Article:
I would like to know if there is a partial monoidal product on the category of monads on Set. I want this partial monoidal product to "handle" monad composition which we understand exists when there is a distributive law. I want to be able to do familiar monoidal moves, which I will explain. Given these monads, $M_S = \langle S , \eta_S, \mu_S \rangle$ and $M_T = \langle T , \eta_T, \mu_T \rangle$, suppose you have a distributive law, $\lambda: ST \rightarrow TS$. The underlying endofunctor of the composite is $ST$. Now say you have some monad maps $F_L: M_S \rightarrow Q$ and $F_R: M_T \rightarrow Q'$. I want a monoidal product, where I can write $M_S \otimes M_T$, and so that I can do the following:

$$F_L \otimes I : M_S \otimes M_T \rightarrow Q \otimes M_T$$ $$I \otimes F_R : M_S \otimes M_T \rightarrow M_S \otimes Q'$$

I guess the problem is that there can be more that one distributive law given two monads. The fact that there can be zero distributive law is handled by this product being partial. But the other way around means that monad composition cannot be subsumed in a product. Has anyone seen any monoidal products defined on the category of monads on Set?

There is some language I am seeing but I don't understand: "composite along a distributive law" and "connection between the distributive law and $\otimes$". People seem to be implying that if I give a"connection" between the distributive law and the tensor, this might be an intelligible question. How do I give a connection between the distributive law tensor product?

  • $\begingroup$ You also want the underlying endofunctor of $M_S\otimes M_T$ to be $ST$? Because you do not mention it, the connection between the distributive laws and $\otimes$ is not clear. $\endgroup$ Commented Dec 28, 2022 at 23:30
  • $\begingroup$ Sorry for confusion - in the previous comment I used the word "connection" having in mind no rigorous mathematical concept, I just meant relationship. You discuss separately a distributive law and separately some monoidal structure on monads, without saying how these two are related to each other. You still don't have any requirement on the functor part of $M_S\otimes M_T$. Is $M_S\otimes M_T$ the monad structure on $ST$ obtained from the distributive law or is it something else? $\endgroup$ Commented Dec 29, 2022 at 6:43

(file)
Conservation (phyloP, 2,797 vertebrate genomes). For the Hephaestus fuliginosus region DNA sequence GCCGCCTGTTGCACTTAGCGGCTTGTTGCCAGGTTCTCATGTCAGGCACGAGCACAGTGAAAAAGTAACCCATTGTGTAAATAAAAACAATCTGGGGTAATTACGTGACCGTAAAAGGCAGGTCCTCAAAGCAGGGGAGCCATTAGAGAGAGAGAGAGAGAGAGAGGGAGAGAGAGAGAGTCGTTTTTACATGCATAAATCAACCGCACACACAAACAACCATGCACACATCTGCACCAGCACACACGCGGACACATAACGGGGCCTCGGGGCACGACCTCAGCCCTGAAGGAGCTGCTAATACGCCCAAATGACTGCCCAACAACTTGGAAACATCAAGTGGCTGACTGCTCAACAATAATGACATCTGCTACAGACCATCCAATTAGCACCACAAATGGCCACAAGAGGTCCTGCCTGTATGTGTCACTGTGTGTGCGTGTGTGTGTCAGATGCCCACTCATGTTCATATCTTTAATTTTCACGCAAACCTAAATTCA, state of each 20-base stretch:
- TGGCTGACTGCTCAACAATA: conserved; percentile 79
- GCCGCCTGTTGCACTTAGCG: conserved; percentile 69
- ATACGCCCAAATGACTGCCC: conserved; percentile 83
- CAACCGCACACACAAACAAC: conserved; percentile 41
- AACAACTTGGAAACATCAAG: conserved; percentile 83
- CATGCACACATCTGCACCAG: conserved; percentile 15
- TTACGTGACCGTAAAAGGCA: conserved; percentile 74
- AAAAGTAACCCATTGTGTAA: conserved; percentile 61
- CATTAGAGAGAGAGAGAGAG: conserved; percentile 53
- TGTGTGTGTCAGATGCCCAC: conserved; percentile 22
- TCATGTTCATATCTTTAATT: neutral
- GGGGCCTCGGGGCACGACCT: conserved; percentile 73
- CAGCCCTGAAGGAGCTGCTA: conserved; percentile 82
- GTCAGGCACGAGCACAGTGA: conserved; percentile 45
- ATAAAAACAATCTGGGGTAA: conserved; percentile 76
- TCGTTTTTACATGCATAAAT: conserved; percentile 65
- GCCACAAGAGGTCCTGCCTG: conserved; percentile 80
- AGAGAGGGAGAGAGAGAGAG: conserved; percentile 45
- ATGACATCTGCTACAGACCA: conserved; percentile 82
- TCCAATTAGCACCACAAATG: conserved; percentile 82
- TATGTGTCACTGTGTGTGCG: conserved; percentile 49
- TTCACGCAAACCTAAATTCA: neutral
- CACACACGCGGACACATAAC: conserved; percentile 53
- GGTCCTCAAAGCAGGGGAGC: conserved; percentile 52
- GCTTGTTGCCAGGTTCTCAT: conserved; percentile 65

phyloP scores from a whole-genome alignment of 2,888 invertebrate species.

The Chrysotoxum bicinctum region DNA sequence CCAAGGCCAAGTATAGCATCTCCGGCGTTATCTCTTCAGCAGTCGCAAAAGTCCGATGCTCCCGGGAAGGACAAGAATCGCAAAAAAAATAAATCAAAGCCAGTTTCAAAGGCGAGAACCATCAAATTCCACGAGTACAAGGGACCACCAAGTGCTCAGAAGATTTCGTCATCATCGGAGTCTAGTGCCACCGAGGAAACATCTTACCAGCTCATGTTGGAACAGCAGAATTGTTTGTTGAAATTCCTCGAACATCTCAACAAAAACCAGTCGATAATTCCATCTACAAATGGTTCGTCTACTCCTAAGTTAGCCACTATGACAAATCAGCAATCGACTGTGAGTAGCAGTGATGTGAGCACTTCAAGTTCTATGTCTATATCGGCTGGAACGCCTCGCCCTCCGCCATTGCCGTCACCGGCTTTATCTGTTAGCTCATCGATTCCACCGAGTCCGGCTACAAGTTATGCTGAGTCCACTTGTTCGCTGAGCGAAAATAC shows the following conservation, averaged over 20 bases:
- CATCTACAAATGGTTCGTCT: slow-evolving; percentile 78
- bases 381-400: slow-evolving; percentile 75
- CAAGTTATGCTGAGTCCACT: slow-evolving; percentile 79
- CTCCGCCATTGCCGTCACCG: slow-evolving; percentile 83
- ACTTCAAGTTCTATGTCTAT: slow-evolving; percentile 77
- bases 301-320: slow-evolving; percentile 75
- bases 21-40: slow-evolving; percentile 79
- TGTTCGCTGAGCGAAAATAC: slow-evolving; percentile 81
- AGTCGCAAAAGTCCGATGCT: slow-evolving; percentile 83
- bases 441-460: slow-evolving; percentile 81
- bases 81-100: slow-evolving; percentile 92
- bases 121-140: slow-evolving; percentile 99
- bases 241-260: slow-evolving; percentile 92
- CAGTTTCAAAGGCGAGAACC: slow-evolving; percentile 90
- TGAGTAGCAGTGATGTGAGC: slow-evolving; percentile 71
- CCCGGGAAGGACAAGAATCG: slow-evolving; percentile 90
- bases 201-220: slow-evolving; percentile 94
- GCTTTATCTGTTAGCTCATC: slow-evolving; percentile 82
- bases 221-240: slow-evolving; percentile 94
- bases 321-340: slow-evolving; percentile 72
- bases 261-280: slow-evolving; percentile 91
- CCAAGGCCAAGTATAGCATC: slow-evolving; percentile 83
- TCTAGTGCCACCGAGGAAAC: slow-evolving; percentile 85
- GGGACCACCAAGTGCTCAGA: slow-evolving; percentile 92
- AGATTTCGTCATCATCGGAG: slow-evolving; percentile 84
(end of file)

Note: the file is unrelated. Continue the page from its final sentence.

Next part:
1 Answer 1


I don't know of any monoidal product in general, but there is an equivalence between distributive laws and multiplications on their composition which produce monoids when combined with the obvious unit map.

One direction is clear: given a distributive law $\lambda:TS\to ST$, we can form the map $$STST\to SSTT\to ST\,,$$ and this will serve as a multiplication for the monoid. The associativity of this multiplication will follow from a suitable assumption on the distributive law (see the full definition here: https://ncatlab.org/nlab/show/distributive+law#:~:text=%E2%88%98lM).-,A%20distributive%20law%20from%20a%20monad%20T%3D(T%2C%CE%BC,(l)%E2%88%98lP. ).

To go the other direction, assume that there is a multiplication $\mu_{ST}:STST\to ST$. Then the composition $$TS\mathop{\longrightarrow}\limits^{\eta_S\circ\text{id}\circ\eta_T}STST\to ST$$ can be shown to be a distributive law. The required properties follow from the assumption of associativity of $\mu_{ST}$. This can either be seen by liberally pasting together commutative squares, or equivalently by using a string diagram argument.

In order for this to be compatible with your map $F_L:S\to Q$, one sufficient condition would be if you assume that $F_L$ is an epimorphism. This was mentioned in a comment on the previous version of this post, so my apologies are due to this commenter since I have forgotten their @. From here, the corresponding statement is also valid for $F_R$ and $Q'$ by symmetry.


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